4 Fitness Belief That Don't Help
#1 No Pain No Gain.This might be the biggest exercise mantra professionals are trying to get away from. Nobody likes repeating painful experiences, yet it is somehow hardwired into exercise philosophy. Getting benefits of exercise will require pushing physical stress, but exercise is not a pain equals gain equation. Internalizing “no pain, no gain” can lead to total burnout or even worse, injury. Once someone is in the zone, exercise should feel energizing and stimulating, not a torture routine.
#2 Soreness Means A Better Work Out.Sore muscles are the result of using a muscle group in a way it’s not used to. With repetition, it’s less likely for the same muscle group to be repeatedly sore. But does that mean repeating the exercise isn’t productive anymore? Not at all. The exercise is still building and maintaining muscle, even if it doesn’t hurt 2 days later like it did the first time. Soreness can also indicate being dehydration, lack of minerals, or not enough recovery time. The onset of DOMS (delayed onset muscle soreness) is thought to be triggered by movements where the muscle contracted while extending or stretched out. “It’s the active lengthening of muscle fibers under load. It’s like you’re pulling on a rope, and there’s so much force that the rope starts to tear and pull apart."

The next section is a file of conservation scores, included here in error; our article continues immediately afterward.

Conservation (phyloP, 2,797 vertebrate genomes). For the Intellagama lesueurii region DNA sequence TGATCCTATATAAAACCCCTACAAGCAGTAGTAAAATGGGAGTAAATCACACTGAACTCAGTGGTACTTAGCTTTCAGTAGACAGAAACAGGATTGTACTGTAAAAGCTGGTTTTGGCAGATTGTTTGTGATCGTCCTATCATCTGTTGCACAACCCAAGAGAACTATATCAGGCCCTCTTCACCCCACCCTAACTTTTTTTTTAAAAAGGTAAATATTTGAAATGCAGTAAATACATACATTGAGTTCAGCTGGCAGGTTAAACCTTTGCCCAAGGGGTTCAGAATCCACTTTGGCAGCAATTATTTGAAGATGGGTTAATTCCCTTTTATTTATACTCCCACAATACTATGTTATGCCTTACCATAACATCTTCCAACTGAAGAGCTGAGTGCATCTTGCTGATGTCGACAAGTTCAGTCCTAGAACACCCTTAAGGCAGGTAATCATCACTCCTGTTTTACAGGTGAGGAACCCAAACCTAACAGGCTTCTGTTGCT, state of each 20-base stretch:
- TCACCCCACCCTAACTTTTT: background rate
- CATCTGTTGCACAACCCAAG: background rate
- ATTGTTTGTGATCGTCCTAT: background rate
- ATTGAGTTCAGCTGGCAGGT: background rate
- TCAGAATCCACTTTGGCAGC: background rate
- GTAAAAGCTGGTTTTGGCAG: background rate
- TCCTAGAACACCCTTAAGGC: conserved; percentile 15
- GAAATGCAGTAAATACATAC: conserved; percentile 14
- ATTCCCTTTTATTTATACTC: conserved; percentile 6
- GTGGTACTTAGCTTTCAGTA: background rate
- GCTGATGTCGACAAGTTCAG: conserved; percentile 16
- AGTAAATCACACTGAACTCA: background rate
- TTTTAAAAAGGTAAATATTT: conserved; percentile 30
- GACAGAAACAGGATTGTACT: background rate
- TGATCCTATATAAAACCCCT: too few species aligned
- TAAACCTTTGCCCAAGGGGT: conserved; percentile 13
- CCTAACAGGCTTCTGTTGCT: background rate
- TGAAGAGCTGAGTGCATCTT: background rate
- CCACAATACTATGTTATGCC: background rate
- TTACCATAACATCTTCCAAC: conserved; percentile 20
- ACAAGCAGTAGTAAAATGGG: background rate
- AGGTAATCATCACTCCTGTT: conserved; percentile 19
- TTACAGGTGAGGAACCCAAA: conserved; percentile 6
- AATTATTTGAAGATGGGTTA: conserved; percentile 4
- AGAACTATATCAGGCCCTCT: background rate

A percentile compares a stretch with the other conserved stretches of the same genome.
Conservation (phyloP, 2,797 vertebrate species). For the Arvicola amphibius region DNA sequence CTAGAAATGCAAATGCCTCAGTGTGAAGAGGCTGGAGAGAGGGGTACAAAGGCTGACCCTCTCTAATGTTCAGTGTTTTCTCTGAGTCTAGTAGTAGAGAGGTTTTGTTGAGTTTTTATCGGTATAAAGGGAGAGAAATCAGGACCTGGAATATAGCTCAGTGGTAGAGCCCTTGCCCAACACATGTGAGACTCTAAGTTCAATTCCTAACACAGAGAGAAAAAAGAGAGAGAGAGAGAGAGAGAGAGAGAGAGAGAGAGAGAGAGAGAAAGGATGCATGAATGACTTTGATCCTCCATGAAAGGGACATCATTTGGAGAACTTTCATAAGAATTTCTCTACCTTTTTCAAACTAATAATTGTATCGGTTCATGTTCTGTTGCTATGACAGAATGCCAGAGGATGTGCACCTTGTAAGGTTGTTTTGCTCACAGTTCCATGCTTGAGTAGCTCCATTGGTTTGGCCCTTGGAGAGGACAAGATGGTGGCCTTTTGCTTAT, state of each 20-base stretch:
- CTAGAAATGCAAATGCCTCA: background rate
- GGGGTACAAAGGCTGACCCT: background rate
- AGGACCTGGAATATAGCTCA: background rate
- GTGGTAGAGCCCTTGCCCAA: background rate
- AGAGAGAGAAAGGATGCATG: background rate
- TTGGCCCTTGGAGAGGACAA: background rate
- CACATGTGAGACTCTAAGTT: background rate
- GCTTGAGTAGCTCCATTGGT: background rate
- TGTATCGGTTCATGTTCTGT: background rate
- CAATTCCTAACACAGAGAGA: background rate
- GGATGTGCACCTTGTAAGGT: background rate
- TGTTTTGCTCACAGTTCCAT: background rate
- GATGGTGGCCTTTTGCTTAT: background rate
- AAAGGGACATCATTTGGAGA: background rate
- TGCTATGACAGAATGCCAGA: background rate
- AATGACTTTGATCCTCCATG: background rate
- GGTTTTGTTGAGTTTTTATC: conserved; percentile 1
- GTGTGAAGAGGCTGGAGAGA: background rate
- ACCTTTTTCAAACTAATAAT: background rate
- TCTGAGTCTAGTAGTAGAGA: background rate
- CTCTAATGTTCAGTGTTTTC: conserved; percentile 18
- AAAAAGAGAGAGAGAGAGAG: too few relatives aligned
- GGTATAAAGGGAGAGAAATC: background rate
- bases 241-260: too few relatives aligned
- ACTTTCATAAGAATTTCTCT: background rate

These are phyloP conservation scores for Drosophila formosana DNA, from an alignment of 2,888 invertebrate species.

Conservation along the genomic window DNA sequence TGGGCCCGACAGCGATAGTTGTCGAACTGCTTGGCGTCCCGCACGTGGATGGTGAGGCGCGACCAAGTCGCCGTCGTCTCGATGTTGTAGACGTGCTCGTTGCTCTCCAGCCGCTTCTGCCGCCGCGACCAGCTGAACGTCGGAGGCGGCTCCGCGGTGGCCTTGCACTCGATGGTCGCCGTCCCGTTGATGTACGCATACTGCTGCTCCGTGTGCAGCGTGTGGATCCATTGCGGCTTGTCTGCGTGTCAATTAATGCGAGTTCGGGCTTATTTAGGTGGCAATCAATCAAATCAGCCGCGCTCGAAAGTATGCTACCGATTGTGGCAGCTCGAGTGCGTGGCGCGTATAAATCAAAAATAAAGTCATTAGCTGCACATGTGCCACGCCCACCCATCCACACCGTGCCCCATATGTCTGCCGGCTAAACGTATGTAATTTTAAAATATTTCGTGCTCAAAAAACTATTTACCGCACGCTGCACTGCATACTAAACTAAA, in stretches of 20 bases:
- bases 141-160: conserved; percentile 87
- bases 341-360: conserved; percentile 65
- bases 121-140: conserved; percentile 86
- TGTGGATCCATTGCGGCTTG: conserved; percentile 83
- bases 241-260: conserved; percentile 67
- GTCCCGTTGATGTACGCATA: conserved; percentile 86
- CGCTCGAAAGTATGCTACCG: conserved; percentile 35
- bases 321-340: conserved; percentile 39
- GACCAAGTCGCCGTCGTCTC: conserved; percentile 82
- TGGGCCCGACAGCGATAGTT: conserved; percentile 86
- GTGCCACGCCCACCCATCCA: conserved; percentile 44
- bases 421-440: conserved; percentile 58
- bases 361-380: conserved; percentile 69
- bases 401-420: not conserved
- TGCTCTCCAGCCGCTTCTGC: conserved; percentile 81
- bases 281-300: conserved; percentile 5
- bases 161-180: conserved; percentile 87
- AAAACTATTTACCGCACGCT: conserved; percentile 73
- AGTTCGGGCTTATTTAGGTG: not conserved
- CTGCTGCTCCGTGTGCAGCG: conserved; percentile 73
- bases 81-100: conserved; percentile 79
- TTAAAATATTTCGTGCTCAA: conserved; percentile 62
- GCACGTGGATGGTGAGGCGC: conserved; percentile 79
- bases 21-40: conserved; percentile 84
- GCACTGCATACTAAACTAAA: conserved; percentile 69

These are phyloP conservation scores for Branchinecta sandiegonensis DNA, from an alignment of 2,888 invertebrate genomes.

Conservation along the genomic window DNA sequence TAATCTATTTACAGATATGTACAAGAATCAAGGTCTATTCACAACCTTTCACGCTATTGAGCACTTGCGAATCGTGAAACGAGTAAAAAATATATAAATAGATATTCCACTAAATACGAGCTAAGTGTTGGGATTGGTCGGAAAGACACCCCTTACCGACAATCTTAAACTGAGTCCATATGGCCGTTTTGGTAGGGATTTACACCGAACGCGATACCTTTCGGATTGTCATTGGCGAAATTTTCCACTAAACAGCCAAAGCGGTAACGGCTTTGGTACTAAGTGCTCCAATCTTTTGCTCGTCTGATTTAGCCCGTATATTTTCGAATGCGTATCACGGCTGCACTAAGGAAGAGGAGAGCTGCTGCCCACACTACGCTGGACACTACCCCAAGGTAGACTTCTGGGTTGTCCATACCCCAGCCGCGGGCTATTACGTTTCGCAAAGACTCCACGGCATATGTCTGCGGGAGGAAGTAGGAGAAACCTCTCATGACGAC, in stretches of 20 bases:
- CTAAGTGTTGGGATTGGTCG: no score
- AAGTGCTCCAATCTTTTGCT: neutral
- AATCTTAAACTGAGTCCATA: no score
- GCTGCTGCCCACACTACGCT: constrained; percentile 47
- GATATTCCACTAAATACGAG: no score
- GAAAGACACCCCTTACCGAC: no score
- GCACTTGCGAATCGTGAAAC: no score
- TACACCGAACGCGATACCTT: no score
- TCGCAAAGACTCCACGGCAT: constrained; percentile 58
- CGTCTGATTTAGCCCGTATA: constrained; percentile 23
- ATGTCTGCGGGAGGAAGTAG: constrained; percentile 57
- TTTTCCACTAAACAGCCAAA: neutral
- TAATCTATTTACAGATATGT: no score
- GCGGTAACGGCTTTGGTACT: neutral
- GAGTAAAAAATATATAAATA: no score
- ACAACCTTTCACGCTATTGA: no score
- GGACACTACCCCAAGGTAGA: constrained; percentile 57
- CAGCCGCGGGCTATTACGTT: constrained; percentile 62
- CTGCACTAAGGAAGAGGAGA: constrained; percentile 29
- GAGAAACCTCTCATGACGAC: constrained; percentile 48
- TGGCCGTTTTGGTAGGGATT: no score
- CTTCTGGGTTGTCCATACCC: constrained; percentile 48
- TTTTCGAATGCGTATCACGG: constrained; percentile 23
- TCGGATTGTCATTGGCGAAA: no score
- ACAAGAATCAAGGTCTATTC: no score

#3 A Workout Is 60 Minutes.Most classes are structured to one hour sessions because that’s what makes sense on work schedule calendars. The amount of time working out isn't necessarily connected to the quality of the workout. Ten to fifteen minutes of intentional movement is enough to get a HIIT workout in, or enough to change someone’s stress levels. Even one minute burst micro-work-outs like these have been trending lately. Long workouts can be 90 minutes that go high and low intensity to get a fuller spectrum of an experience. Some unconventional fitness trainers have run sessions that are over whenever the client is "done" whether that means twenty minutes or two hours.
#4 Meditation is for Yoga Only.Nobody has to “om” to add awareness to your workout. Almost any form of exercise can be a mental exercise as well. Most sports are very mentally engaging. Research shows that exercise is a mood booster and helps with mental clarity. Setting an intention for cardio, lifting, swimming, or trying to develop a new fitness skill set engages the brain to get the most out of a workout. Adding new coordination skills, unplugging from music, focusing on breathing, and intentional awareness about what thoughts/feelings come up during an exercise are all ways to add mindfulness to a non-yoga workout.